One of Africa’s longest-serving strongmen has conceded victory to his opponent live on state TV

On the way out?
On the way out?
Image: Reuters/Thierry Gouegnon
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After 22 years in power, the Gambia’s Yahya Jammeh will no longer be president. After the electoral commission declared his opponent candidate Adama Barrow as the winner of the Dec. 1 presidential elections, by 50,000 votes, there was some uncertainty that Jammeh, an autocrat, who once promised to rule the small West African nation for “a billion years” would accept the electoral loss.

But late on Friday evening in Gambian time, Jammeh appeared on national television to not only concede victory to Barrow, but also phoned Barrow live on air to congratulate him and pray for his success. Jammeh’s concession put Gambia on course for a peaceful transition of power for the first time since independence in 1965.

“This is transparent, this is the will of Allah, and as a muslim I accept it in good faith,” Jammeh says on the call to Barrow. “The Gambian people have chosen you and after 22 years I’m grateful to the almighty Allah for that.”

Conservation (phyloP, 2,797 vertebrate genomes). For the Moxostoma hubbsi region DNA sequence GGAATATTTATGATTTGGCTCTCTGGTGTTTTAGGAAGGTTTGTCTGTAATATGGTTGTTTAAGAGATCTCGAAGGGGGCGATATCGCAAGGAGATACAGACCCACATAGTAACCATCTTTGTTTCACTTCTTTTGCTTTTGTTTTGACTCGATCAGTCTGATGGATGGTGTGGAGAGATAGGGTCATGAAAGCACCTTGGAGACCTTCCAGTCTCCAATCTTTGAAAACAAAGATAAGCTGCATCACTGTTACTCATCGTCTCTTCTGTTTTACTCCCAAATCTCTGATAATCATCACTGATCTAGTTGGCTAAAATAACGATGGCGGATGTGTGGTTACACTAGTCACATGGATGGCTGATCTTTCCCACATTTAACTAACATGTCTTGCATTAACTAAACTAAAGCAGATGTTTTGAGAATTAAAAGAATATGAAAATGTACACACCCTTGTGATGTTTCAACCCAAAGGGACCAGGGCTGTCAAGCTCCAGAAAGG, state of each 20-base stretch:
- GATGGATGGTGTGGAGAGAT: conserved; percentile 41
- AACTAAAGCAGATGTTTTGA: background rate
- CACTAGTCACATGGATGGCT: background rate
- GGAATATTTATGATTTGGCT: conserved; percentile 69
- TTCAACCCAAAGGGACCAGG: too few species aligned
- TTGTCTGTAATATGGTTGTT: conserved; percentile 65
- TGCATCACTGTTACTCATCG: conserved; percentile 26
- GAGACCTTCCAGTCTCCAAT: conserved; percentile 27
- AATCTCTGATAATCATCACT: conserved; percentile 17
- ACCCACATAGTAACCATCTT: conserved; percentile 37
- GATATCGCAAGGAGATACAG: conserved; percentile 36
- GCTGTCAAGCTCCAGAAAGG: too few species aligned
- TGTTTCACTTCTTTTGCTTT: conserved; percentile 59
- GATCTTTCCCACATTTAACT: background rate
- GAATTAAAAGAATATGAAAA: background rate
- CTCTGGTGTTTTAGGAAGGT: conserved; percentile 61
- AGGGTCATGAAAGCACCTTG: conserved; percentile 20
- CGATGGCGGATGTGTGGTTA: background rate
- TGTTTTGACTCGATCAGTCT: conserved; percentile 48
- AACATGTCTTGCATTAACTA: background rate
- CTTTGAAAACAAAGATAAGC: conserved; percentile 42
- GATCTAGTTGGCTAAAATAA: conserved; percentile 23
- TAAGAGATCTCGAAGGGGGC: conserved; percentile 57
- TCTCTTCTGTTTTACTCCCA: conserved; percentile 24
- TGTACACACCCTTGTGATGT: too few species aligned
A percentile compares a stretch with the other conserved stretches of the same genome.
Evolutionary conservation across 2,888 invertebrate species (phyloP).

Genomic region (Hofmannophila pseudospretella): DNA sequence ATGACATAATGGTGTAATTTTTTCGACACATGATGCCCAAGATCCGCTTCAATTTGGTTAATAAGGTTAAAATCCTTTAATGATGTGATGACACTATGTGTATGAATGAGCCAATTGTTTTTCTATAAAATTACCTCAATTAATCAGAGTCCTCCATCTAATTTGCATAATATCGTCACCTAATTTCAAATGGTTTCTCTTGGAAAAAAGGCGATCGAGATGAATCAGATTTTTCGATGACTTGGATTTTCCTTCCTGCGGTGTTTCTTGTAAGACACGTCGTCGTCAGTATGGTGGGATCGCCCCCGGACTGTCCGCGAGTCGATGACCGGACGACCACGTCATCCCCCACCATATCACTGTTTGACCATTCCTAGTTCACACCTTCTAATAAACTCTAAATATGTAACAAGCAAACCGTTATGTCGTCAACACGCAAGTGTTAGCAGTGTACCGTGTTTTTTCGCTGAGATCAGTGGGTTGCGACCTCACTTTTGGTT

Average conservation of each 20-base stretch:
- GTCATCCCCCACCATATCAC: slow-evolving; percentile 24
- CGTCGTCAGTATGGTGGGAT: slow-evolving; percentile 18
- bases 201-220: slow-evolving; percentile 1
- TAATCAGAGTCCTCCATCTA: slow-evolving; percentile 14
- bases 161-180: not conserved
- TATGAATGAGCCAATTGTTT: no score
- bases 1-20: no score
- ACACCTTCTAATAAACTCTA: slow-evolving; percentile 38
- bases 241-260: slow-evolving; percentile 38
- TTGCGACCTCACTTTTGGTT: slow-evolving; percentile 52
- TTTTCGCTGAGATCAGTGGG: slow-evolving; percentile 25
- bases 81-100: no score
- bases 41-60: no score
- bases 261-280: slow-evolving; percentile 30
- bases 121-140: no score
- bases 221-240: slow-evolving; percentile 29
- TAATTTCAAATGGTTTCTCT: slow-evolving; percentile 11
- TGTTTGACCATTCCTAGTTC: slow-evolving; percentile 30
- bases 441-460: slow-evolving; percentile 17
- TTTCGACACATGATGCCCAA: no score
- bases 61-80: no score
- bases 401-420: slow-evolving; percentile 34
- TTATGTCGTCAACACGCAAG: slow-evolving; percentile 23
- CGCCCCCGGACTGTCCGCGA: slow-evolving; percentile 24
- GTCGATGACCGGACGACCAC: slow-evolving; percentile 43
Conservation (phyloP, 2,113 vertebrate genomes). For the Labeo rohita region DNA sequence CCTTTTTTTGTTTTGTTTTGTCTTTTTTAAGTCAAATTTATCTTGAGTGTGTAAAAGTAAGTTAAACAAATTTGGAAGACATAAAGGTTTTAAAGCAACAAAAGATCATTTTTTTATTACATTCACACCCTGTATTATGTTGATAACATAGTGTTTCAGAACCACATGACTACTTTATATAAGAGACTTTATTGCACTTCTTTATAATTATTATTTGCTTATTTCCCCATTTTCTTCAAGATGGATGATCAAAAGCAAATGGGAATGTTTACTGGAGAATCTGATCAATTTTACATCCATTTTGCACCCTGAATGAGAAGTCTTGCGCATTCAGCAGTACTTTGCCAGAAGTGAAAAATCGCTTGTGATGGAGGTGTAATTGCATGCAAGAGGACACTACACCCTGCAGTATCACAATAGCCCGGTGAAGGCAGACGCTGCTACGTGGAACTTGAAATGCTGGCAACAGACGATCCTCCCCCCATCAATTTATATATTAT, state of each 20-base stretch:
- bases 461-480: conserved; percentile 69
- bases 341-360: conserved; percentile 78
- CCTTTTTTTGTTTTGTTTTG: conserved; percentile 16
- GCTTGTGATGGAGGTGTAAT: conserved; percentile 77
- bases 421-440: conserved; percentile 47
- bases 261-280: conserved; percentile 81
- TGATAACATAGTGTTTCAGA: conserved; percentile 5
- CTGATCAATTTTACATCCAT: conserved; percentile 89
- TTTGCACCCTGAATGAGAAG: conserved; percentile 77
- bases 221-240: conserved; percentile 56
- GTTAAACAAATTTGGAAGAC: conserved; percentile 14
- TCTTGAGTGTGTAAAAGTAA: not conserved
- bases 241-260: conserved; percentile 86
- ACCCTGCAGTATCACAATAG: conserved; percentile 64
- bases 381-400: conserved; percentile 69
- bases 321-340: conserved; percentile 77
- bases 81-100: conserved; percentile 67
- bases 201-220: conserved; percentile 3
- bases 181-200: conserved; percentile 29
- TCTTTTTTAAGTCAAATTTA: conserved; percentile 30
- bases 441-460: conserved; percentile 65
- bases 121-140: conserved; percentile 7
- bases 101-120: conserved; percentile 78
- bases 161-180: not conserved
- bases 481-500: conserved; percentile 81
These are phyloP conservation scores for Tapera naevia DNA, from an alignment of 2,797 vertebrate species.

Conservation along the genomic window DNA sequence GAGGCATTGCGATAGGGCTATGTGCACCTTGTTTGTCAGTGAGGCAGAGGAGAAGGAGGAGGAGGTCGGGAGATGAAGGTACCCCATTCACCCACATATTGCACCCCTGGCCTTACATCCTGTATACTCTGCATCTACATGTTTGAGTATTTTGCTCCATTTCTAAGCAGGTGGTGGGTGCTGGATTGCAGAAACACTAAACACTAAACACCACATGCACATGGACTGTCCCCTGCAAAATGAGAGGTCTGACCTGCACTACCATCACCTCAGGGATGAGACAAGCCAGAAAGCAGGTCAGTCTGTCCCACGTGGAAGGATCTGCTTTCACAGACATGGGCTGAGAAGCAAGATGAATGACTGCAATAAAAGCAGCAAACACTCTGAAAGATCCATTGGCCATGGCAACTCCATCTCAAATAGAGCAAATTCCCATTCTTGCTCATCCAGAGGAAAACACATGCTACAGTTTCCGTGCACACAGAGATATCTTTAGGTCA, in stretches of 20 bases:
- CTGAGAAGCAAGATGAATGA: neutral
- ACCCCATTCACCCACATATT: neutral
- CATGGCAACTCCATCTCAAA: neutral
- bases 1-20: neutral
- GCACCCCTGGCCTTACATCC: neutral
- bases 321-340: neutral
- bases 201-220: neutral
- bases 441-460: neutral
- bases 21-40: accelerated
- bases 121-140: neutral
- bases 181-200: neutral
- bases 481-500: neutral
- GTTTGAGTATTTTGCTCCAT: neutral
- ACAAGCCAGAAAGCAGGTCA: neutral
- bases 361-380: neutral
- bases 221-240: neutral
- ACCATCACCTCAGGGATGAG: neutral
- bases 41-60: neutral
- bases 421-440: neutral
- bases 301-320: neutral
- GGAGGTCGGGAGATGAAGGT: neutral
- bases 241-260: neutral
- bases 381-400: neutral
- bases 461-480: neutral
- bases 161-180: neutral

The surprising result was met with relief by Gambians, who took to social media after internet services were restored in the country following a shutdown before and throughout voting. There have been numerous reports of ordinary Gambians pouring out into the streets to celebrate the coming handover of power in January.

Gambians celebrate the victory of opposition coalition candidate Adama Barrow
Gambians celebrate the victory of opposition coalition candidate Adama Barrow
Image: AP Photo/Jerome Delay

Jammeh’s loss comes despite various attempts to control the electoral process in which Gambians cast their vote by placing marbles in metal drums. In addition to shutting down internet services, Jammeh had phone services shuttered, preventing Gambians from making and receiving international calls. The long-time leader also barred European Union election observers from entering the country. Jammeh had predicted a landslide victory for himself.

Jammeh’s loss, though unexpected, given his stranglehold on power and control of Gambian media, may have been a long time coming. In April, Gambians took to the streets to protest Jammeh, in what was described as “the largest and most sustained act of public defiance” against the president.

Opposition parties and groups also strategically rallied behind a single candidate, the now president-elect Adama Barrow, in a united front. Barrow, an estate agent, returned to Gambia in 2006 after working as a security guard at an Argos store in London. While campaigning, he criticized the lack of a two-term limit on the presidency and promised to promote press freedom and an independent judiciary.